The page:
Draft day appeared to be about sacrifice. The Phoenix Suns sacrificed assets, trading an efficient secondary scorer in T.J. Warren and a draft pick for cash and future cap relief.
They sacrificed the opportunity to take a stab at drafting a future starter at No. 6 for a one-year rental of a starting power forward in Dario Saric, plus Cam Johnson, who at preset is hard to slot in as a rotation piece.
It was about culture, but also about setting up the possibility for sustainability. More sacrificing will need to be done if the Suns want to swing big in free agency.
It remains dubious as to whether Phoenix wants to be a big free agency player. Backing what 98.7 FM Arizona’s Sports Station’s John Gambadoro has reported, ESPN’s Zach Lowe reports the Suns front office isn’t exactly enthralled with the idea of chasing after the one free agent most often linked to them, Brooklyn Nets point guard D’Angelo Russell.
But one of the biggest voices in the organization sure is.
The Suns will sign a veteran point guard, and Devin Booker has campaigned for Russell — a close friend. But other voices within the Suns may not share Booker’s unabashed enthusiasm, sources say. They have only about $14 million or so in cap space as of now.
At present, Phoenix isn’t in an ideal financial spot, especially considering it is coming off a 19-win season and has less flexibility than a third of the NBA.
For the sake of this exercise, we will attack the Suns’ situation in two ways: by them relinquishing all of their cap holds of their free agents or by relinquishing all the holds with the exception of restricted free agent Kelly Oubre Jr.’s $9.6 million hold.
First, here is the latter, which appears the most realistic, financially prudent scenario:
Relinquishing all cap holds except Oubre Jr.’s
Salary cap space: $13.2 million
Expect that amount to be prioritized for a point guard. The Suns can use this cap space and because they acquired Oubre’s Bird rights in the midseason trade with Washington can go over the salary cap projected at $109 million to retain the forward.
Phoenix also could have a mid-level exception in the $4.8 million range to use if it eats into the $13.2 million in space. Otherwise it will have a larger mid-level exception ($9.2 million) and bi-annual ($3.6 million) exception at its disposal.
And now to dreaming big …
How can the Suns free up more money?
Let’s use Russell for the sake of discussion. There are a few avenues Phoenix can go down to find the money to sign a player of his caliber (or two each in the $13-15 million range).
Trade/stretch Tyler Johnson
Johnson’s positive impact in a small sample size last year certainly means moving him in a trade or with the stretch provision would need to be done with reason.
On a $19.2 million deal with one year left, it appears unlikely the Suns trade Johnson without taking anything back — and that’s assuming they would have to throw a future first-round pick in to make such a deal worthwhile for another team.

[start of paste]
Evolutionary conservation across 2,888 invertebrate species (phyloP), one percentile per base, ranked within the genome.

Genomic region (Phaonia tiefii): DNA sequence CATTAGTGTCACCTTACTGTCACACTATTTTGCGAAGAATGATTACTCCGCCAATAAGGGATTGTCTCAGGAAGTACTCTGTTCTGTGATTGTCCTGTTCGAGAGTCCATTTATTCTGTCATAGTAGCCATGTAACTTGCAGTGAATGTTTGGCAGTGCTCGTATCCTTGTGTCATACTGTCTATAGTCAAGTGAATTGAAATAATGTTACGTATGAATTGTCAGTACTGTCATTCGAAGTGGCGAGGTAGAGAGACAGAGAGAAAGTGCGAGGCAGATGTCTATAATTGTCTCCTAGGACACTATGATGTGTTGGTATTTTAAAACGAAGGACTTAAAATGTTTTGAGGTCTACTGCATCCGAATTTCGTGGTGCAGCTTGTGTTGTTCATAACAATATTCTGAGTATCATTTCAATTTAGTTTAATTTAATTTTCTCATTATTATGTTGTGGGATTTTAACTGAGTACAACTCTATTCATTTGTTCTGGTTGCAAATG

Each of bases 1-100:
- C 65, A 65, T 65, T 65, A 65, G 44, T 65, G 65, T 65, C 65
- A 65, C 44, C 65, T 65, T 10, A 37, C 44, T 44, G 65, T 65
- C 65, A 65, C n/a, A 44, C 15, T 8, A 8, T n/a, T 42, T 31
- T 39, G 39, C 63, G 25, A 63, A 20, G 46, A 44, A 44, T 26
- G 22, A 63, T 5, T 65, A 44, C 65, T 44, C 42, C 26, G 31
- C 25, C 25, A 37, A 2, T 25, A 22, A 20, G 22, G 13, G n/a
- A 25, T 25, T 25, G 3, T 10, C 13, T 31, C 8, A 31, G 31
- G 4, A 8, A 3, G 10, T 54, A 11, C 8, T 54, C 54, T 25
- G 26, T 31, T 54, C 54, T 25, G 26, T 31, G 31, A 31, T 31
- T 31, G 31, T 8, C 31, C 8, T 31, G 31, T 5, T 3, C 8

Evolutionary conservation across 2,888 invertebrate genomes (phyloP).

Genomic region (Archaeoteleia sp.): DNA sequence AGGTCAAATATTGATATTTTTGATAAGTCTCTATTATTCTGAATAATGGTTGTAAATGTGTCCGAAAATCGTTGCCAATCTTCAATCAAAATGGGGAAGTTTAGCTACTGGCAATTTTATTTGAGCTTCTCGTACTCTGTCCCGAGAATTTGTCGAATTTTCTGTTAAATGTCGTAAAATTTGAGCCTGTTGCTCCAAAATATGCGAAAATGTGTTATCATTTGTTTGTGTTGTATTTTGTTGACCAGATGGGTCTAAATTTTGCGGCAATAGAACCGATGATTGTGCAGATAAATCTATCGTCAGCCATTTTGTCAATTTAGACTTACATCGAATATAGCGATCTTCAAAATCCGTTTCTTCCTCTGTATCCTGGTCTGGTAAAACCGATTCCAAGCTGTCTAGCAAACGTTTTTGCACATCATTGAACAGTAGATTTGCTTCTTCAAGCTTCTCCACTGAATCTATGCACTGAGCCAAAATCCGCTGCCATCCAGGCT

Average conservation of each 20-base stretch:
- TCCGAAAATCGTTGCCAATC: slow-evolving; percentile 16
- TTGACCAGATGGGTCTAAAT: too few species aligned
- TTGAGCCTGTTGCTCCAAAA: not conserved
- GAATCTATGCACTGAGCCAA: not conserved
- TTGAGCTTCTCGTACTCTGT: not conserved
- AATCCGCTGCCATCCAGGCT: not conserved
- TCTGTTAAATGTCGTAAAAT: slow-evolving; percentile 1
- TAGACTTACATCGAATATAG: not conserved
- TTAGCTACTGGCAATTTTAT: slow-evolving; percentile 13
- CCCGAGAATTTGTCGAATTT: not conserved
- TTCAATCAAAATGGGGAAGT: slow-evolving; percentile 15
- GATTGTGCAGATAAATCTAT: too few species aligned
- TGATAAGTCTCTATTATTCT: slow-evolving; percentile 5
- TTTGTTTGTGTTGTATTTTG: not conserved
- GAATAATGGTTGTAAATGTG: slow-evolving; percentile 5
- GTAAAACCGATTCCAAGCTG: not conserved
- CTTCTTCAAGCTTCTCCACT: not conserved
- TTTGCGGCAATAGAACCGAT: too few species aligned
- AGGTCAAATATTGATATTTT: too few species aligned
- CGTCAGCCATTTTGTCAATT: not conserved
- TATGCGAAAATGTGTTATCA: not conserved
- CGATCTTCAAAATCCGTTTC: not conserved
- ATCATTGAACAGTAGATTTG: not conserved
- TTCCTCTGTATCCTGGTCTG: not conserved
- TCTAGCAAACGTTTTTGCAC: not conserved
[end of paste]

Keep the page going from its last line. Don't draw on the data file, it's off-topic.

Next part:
The easier route to opening a ton of cap room is with the stretch provision, which would dice up his deal into three equal parts over twice the length of his remaining contract plus one year. That means the Suns would have only $6.4 million on the cap sheet as opposed to the full $19.2 million for the 2019-20 season. However, that would also eat up $6.4 million in each of the 2020-21 and 2021-22 seasons.
Stretching him would nearly double the cap space this summer, allowing the Suns to potentially retain Oubre and then sign a player like Russell with just a little more wiggling, perhaps by moving one of the second-year point guards, Elie Okobo or De’Anthony Melton.
But spending that much and keeping Oubre would be a major surprise for a team that hasn’t been keen to spend big in the past decade.
Offload Josh Jackson’s contract
As the Warren trade to the Indiana Pacers on draft day showed, it won’t be easy. It could, in fact, be costly for the Suns.
Jackson’s offseason legal involvements and on-court struggles over two years certainly could have soured the front office on his future with the Suns. Making $7.1 million this year and $8.9 million next, he’s not on a cheap rookie contract as a No. 4 overall pick.
If the Suns want to treat themselves to non-max players in the Ricky Rubio/Thaddeus Young realm all while keeping Oubre, this is another route to consider.
Would they dare waive a former No. 4 pick? And does any team want to take a flier on him without forcing the Suns to give up too much?
Relinquishing all cap holds, including Oubre’s
Salary cap space: $22.8 million
This appears to be an unlikely scenario with the Suns and Oubre appearing to have mutual interest in signing a long-term deal. But if this drags out or another team surprises Phoenix early and offers Oubre a deal worth upward of $13 million that the Suns do not want to match, having over $20 million in space is enough to sign two starting-caliber players.
Oubre leaving town would also make it easier for the Suns to get close to max money for the likes of Russell, who could earn a max deal starting at $27 million.
As it is with all of the above scenarios, a radical addition will come at a price beyond the monetary value of that player’s contract.